A New 1,374-Mile Bike Route Between Yellowstone and Minneapolis Is All About Natural Wonders and National Landmarks

Cyclists on the Parks, Peaks, and Prairies Trail will visit the plains of Wyoming, Devils Tower National Monument, the Black Hills, Mount Rushmore, the Badlands of South Dakota, and more.

A New 1,374-Mile Bike Route Between Yellowstone and Minneapolis Is All About Natural Wonders and National Landmarks

The Parks, Peaks, and Prairies Route passes through Badlands National Park.

Photo by Shutterstock

For those dreaming of an epic cycling trip, the new Parks, Peaks, and Prairies Bicycle Route (PPP) should be at the top of their list. The 1,374-mile itinerary connects the Midwestern United States’ bike-friendly towns and winds through some spectacular wide-open spaces, including Yellowstone National Park, the plains of Wyoming, Devils Tower National Monument, the Black Hills, Mount Rushmore, and the Badlands of South Dakota.

The route, which was researched, planned, and created by the Adventure Cycling Association, is divided into three sections, and it does a good job balancing scenic cruise-y stretches with challenging climbs.

Starting in West Yellowstone, Montana, the first section cuts through the national park, skirting geothermal hot spots, waterfalls, and green valleys, before heading up into the Absaroka Range. The route then follows the North Fork of the Shoshone River down into the Bighorn Basin, where it meanders through the area’s many-layered plateaus before gaining altitude again in the Bighorn Mountains. Here, cyclists will crest the Powder River Pass, which has an elevation of 9,675 feet—the highest point on the entire route, before plunging down into the windswept Great Plains.

The second and most action-packed section starts in the city of Gillette, Wyoming, heading east along I-90 until it veers off to follow the Belle Fourche River for a while, passing near Devils Tower National Monument, which, the Adventure Cycling Association points out, is a worthwhile detour. After stopping to talk shop with the local biking community in Spearfish, South Dakota, cyclists will tackle the steep grades and sharply curving roads of the arduous Black Hills. Around here, the route merges with the gentle and scenic George S. Mickelson Trail, the first rail trail in South Dakota. An optional alternative route follows Needles Highway, which carves through towering spires and other geologic formations, before meeting the main trail near Mount Rushmore National Monument. From the famous mountain, the route continues with a few different options through Badlands National Park, following the popular Loop Road and pausing at Pinnacles Overlook, before finishing up on the wide, flat highways in the middle of South Dakota. The terrain here might be easy, but the high winds can be a challenge.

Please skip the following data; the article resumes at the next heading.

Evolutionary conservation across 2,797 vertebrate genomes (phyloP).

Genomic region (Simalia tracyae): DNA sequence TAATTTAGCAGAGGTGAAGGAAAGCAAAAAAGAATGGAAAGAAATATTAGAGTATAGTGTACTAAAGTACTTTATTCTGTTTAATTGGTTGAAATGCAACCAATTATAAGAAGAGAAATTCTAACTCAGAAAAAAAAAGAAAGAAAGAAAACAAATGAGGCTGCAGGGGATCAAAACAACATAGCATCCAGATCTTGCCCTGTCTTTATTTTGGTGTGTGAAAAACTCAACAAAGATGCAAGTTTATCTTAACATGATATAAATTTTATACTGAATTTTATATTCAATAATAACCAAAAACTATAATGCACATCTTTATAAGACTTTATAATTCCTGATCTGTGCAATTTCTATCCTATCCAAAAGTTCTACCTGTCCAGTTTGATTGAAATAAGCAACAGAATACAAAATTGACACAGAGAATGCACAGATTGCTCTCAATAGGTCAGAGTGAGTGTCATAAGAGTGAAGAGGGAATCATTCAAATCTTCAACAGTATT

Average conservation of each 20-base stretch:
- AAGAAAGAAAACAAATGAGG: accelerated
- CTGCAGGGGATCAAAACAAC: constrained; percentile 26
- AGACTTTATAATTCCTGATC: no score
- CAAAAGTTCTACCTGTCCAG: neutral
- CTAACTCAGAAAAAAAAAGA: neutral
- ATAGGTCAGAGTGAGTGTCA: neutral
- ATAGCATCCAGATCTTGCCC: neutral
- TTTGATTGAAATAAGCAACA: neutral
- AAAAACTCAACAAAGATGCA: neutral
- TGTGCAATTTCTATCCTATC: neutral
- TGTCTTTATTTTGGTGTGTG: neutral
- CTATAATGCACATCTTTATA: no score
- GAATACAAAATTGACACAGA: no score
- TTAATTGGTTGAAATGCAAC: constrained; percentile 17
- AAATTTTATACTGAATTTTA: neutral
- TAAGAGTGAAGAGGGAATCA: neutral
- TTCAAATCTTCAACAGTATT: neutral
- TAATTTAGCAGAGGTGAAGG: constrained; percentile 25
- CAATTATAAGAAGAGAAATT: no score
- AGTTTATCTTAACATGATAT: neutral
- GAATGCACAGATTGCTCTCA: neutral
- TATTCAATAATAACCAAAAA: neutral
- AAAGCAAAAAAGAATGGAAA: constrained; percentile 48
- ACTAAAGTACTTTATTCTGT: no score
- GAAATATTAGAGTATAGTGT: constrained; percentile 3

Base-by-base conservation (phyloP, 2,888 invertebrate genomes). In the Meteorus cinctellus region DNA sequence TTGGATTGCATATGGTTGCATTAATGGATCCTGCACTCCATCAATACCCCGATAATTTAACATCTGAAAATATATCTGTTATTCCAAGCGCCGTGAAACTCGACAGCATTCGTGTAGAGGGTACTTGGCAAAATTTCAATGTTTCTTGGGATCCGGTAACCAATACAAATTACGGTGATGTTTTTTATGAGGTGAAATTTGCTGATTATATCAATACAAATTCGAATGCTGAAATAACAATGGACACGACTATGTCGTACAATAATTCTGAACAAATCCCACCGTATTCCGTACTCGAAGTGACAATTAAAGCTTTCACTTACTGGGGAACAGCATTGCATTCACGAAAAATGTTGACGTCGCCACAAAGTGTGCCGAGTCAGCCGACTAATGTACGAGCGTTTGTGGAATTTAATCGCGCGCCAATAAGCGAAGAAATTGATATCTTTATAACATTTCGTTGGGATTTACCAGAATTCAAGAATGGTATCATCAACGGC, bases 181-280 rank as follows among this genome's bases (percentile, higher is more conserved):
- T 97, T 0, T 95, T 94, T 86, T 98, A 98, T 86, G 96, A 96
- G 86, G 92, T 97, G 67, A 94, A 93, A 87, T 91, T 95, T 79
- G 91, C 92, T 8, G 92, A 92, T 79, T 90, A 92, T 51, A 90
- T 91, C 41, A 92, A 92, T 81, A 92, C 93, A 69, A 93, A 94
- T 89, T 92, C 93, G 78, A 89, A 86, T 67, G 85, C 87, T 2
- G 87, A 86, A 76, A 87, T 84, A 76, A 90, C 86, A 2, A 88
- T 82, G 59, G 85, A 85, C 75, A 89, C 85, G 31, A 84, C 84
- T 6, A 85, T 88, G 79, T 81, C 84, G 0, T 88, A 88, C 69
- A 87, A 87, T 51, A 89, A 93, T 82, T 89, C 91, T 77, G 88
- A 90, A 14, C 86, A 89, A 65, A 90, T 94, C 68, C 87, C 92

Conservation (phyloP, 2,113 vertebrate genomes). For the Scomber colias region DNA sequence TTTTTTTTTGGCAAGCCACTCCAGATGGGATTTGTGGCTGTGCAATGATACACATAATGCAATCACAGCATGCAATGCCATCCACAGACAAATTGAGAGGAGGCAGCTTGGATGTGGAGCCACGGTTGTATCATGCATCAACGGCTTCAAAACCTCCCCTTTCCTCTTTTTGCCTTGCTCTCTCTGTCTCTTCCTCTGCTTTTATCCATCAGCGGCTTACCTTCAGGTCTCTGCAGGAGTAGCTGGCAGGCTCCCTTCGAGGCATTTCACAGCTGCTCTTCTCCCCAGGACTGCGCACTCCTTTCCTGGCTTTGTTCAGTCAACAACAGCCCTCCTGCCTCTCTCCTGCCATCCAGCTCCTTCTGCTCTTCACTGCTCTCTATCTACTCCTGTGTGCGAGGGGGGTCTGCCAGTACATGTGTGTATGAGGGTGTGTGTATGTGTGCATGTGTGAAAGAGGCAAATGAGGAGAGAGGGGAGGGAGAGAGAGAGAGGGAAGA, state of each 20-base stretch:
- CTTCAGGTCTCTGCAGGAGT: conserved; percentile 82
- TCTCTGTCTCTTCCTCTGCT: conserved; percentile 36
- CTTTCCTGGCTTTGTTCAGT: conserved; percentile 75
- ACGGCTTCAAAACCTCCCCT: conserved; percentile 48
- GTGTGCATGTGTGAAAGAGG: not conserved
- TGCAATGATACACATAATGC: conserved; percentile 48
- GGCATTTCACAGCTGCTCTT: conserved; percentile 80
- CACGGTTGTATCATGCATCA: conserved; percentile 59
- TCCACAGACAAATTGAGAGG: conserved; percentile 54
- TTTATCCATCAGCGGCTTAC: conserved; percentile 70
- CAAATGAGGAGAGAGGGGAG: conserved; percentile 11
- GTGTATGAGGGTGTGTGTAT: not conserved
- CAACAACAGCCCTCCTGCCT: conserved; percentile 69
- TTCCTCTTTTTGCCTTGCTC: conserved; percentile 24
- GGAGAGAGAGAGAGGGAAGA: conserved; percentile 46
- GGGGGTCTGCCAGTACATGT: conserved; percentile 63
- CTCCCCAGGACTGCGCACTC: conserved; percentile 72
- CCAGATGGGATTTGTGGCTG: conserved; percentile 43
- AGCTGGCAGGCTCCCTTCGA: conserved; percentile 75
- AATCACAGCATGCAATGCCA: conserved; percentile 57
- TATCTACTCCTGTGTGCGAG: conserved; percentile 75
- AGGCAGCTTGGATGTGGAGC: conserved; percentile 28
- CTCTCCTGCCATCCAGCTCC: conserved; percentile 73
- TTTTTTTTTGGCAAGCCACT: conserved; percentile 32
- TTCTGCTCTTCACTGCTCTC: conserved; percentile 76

The third section picks up on those same flat highways, eventually transitioning onto quiet highways that run through countryside and farmlands increasingly dotted with lakes en route to Minneapoils, Minnesota. It’s a wonderfully serene cap to the route, traversing major rivers, including the Minnesota, Crow, and Mississippi, and passing through bike-friendly towns like Hutchinson, which features a huge park system full of bike trails worth spending a day or two exploring.

Cyclists along the PPP can also connect to other well-known routes, including the TransAmerica Trail, the Northern Tier route, and the Lewis and Clark Trail.

The Adventure Cycling Association launched its first route, the TransAmerica Trail, in 1976. Now, with the completion of the PPP, it boasts a network of 50,000 miles of mapped cycling trails across the country, including the bikepacking Great Divide Mountain Bike Route, as well as a number of east-west and north-south corridors, such as the Bicycle Route 66/Chicago to New York City and Atlantic and Pacific Coast routes, and one that follows that of the Underground Railroad.

“While 2020 might not be the ideal time to ride the full Parks, Peaks, and Prairies route,” said Carla Majernik, the Adventure Cycling Association’s director of routes and mapping, in a statement, “it’s a great time to tackle smaller sections if you live nearby or to plan for riding in 2021 and beyond.”

>>Next: Ride On—5 New Bike Routes Through America’s Offbeat Locales

Maggie Fuller is a San Francisco–based but globally oriented writer driven to provoke multicultural worldviews as a multimedia journalist. She covers sustainability, responsible travel, and outdoor adventure.
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